It’s only a little bit foggy, and I felt a few drops of moisture on my walk. The only thing like Halloween was the crows, but you can see them any time of year. I noticed a couple of cars that were electric by their hum and I half wished I could get one for myself. Inside the market was rather cosy and comfortable. I observe what a realist I’ve become in the last ten years; hardly any imagination, but I’d like to change back to how I used to be. Or maybe I’m okay as I am. I see squirrels everywhere on my street, and hear them even more, rustling in tree branches and drumming on the roof. I haven’t read Madame Bovary, though I understand it’s about a married woman’s fantasy life when she feels trapped by her circumstances. It may not be worth my time. I think it’s a desirable thing to cultivate consciousness and not stagnate with unconscious daydreams. It’s a puzzle for me to solve. Meanwhile Aesop is getting hungry, and mouths to feed will always be the reality.

Ten o’clock. It continues cloudy. I saw a bird with an elongated tail that I believe was a woodpecker fly across the street in front of me. Are we more entertained by a horse with wings or a man with the head of a bull?… Part of me wants to take Andersen’s fairytales off the shelf. The other side of me is curious about Thomas Paine’s writings. Somewhere at the rainbow’s end the two shall meet and mingle their wisdom like a great treasure. 

Like Montaigne

Four o’clock in the morning.

I took a Vraylar pill tonight and feel pretty good, except I’m not sleepy now. I have to make up my mind about going to volunteer this morning. I’ll probably be doing well to get to church on Sunday, so don’t sweat it. I can be my own judge. Today, the store doesn’t open until seven o’clock. Also it takes longer for the daylight to dawn. For these reasons I might as well sleep in as long as I want. Suddenly it’s a flood of Debussy’s orchestral music, especially “Fetes” from the Nocturnes. I hear an arrangement of his Reverie as well, such a swelling, crushing little piece of music: and I remember being 25 years old again, with these sounds still fresh in my brain. I had a volunteer job with the American Cancer Society. I helped them move locations from Pearl Street to Oakmont Way, schlepping a lot of stuff in the late summer or early fall. The word “volunteer” must have called up this memory from long ago.

Seven ten.

Although my conscience says I should go to the food pantry and help out, I still don’t feel very great this morning and want to rest and regroup.

I’ve been to the store and back. Feeling kind of tired, and I know that the church has expectations of me; but it’s not worth it to feel guilty. I’m always just inches from quitting the congregation anyway… There’s not much intelligent life in this sector of the city. How can people read a book like Moby Dick or Huckleberry Finn and still make it consistent with Christianity? I guess they place information in different buckets and don’t try to unify it to coherence. The contradictions are allowed to coexist in their minds; but that would drive me insane. I couldn’t be like Montaigne. All of the disconnected bits and fragments of ideas beg to be stitched together in a worldview, a system, and what is incompatible with it gets tossed out. I’m not sure where I learned to do this, except I know it was in school. It’s just the way I impose sense on reality; although you know, the ones who think like Montaigne may be onto something. The truth is that reality is full of contradictions and incoherence and downright illogic.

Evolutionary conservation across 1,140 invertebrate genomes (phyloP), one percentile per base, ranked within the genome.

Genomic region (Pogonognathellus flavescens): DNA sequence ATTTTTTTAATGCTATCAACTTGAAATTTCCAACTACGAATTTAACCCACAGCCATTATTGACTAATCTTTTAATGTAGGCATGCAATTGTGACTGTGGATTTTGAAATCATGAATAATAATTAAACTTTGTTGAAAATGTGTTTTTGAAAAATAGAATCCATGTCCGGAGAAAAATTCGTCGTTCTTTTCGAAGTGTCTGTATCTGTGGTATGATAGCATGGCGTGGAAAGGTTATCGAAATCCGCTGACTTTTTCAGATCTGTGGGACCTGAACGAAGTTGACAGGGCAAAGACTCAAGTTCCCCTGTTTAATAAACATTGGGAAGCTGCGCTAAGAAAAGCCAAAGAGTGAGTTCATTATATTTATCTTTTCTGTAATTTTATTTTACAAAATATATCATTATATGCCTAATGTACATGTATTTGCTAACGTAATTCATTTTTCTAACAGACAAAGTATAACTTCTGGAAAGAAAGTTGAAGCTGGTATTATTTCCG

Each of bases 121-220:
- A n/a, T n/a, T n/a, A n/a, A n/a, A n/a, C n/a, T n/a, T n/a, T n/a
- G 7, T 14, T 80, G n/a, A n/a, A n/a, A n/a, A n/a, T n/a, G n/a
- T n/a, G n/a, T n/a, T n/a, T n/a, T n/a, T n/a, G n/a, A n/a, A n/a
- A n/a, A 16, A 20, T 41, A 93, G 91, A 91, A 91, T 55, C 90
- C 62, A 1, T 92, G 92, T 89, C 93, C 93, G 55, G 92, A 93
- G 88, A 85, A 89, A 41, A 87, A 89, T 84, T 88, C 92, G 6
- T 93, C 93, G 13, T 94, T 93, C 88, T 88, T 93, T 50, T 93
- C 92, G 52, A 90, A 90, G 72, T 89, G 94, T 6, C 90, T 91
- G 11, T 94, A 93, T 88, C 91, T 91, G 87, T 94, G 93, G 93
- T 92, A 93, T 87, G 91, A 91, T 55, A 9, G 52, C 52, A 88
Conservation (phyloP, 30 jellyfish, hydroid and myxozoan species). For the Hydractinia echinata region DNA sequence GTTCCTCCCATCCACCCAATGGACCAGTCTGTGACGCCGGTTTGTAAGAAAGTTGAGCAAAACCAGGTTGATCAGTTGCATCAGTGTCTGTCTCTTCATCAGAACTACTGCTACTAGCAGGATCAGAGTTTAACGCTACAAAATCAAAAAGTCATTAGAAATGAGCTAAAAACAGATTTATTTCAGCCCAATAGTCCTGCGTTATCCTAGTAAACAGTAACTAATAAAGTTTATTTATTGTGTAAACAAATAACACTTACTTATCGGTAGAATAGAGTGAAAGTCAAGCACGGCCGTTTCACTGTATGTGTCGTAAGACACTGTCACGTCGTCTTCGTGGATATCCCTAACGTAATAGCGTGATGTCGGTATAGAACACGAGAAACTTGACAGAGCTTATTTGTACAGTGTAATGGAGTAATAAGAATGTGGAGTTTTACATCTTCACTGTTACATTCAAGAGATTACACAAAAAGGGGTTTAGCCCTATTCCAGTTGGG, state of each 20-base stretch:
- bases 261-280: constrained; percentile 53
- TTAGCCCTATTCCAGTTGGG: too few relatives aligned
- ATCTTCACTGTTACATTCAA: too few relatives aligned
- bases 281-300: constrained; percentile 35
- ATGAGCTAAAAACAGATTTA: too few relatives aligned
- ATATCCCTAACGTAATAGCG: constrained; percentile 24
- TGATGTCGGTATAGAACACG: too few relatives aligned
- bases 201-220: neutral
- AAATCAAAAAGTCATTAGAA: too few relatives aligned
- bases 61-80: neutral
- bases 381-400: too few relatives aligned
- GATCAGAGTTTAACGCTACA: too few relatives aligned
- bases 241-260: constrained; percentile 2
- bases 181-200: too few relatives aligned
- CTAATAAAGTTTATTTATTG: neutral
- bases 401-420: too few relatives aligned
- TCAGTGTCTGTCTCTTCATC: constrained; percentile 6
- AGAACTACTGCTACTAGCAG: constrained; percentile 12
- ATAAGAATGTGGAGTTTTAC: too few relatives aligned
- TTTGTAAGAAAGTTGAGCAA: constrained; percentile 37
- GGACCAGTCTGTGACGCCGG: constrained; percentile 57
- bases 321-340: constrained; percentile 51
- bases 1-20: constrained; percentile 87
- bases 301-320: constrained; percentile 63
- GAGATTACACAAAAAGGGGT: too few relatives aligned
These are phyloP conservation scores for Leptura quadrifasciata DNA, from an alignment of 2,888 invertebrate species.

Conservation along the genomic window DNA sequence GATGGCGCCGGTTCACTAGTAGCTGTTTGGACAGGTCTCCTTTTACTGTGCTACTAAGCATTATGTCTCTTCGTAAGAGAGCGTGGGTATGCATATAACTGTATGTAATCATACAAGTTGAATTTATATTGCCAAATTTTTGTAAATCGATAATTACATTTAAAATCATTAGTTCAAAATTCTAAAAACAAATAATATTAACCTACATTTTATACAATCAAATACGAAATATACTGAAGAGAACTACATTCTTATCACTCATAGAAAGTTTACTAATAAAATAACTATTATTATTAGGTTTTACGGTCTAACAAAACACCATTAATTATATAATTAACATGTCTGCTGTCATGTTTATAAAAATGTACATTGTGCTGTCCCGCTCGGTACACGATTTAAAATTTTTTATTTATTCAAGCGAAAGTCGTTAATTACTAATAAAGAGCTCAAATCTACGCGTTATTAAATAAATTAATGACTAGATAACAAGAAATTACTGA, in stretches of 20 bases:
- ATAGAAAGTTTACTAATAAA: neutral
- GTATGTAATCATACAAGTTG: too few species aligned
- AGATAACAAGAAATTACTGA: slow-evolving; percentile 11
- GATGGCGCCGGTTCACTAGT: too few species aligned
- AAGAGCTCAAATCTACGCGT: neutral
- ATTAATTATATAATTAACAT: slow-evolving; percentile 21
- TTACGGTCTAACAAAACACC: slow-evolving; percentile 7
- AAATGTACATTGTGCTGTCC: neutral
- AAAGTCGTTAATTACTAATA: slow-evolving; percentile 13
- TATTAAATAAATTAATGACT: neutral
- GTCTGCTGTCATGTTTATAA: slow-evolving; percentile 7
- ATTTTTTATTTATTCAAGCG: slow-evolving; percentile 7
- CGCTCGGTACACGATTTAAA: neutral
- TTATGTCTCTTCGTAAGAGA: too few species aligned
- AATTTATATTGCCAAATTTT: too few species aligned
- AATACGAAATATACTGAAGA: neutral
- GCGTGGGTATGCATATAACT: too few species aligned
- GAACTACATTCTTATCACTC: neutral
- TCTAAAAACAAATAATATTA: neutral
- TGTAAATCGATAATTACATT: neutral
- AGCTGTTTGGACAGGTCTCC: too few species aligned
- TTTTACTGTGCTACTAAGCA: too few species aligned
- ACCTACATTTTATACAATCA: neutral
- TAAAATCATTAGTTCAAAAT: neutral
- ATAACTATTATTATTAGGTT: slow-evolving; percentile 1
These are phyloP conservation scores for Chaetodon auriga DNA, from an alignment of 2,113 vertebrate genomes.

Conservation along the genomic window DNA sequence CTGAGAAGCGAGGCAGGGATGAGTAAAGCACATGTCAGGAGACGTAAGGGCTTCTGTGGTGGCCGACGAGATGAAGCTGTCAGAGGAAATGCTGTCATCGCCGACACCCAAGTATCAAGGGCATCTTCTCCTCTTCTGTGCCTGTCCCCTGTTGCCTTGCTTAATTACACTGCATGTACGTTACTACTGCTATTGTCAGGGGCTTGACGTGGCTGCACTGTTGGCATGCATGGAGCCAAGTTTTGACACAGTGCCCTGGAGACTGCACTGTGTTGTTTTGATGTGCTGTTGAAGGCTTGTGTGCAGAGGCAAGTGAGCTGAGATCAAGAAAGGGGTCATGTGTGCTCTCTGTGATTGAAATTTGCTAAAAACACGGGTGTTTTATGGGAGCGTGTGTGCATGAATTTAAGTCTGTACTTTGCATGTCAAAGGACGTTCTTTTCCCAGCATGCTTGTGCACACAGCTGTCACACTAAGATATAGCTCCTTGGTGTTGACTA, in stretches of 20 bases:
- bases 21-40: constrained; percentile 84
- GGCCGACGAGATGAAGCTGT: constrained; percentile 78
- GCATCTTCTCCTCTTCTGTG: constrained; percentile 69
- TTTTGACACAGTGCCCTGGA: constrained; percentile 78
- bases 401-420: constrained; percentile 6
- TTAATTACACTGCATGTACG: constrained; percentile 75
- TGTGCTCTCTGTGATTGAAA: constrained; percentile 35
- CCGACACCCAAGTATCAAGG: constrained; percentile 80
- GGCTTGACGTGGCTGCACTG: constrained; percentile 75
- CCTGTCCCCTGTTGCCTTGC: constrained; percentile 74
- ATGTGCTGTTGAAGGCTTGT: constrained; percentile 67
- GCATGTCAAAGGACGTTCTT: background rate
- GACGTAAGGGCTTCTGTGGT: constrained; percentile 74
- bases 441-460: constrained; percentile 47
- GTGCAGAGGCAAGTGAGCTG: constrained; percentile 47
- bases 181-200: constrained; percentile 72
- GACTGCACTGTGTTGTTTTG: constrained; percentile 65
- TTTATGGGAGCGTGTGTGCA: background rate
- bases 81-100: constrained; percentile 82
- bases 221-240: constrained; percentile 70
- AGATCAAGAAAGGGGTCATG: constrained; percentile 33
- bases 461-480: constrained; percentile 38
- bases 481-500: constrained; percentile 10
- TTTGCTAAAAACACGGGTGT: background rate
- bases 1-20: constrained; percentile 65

Quarter of nine. Some people can live like an encyclopedia, with the odds and ends of information scattered about their brain. They keep their religion in a lockbox separate from everything else and let the particulars dangle, disconnected, disunited. I don’t know if I could ever do that… The sky is silver like mercury with a little sun peeking through. I’ve decided to stay home today. Maybe I’ll peruse my volume of Michel de Montaigne to see what I’ve been missing. 

Should Be versus Is

One o’clock.

I guess I don’t feel very good today, but I still will say what I mean to say, and disregard others who don’t like it. I don’t understand why there are so many Christians in the world currently. It’s like the only option for a belief system anymore, anywhere you go, and frankly it gets on my nerves… My last post at least rang true for a few people. It should do so especially for people without a dime, who are disadvantaged and dumped on by the all time winners in life. Suddenly I think of the novel Native Son, which I haven’t read yet but I probably should. Meanwhile I can read from the Harlem Renaissance books I have on hand and just try to be more open to what the so-called minorities experience.

Two twenty. I found those books on my shelf. Somebody needs to reach out and bridge the gap with people of color now, or else it may never happen again… The sky is smoky white from forest fires. I ought to take a break from the Internet for a little while and pick up a book.

Ten twenty.

I figure that, whatever happens, I’ll be okay with it. I’m too old to have a brilliant future ahead of me. Glory seeking isn’t important to me anyway. Pandemic be hanged, we have to get along with each other and try to do good. When you see something that is absolutely wrong, shouldn’t you do something to try to fix it? Divided we fall, like the systems of an organism. If one system fails, then the whole body dies, because of interdependence. This is a thing everyone should feel intuitively. Sometimes it takes a review, like going over our facts of math and science. The reality is often ugly, yet we know what is right and what needs to be done to make it more beautiful, closer to the Ideal. It’s the difference between descriptive and prescriptive: the facts just sit there, while the truth wants to make them better…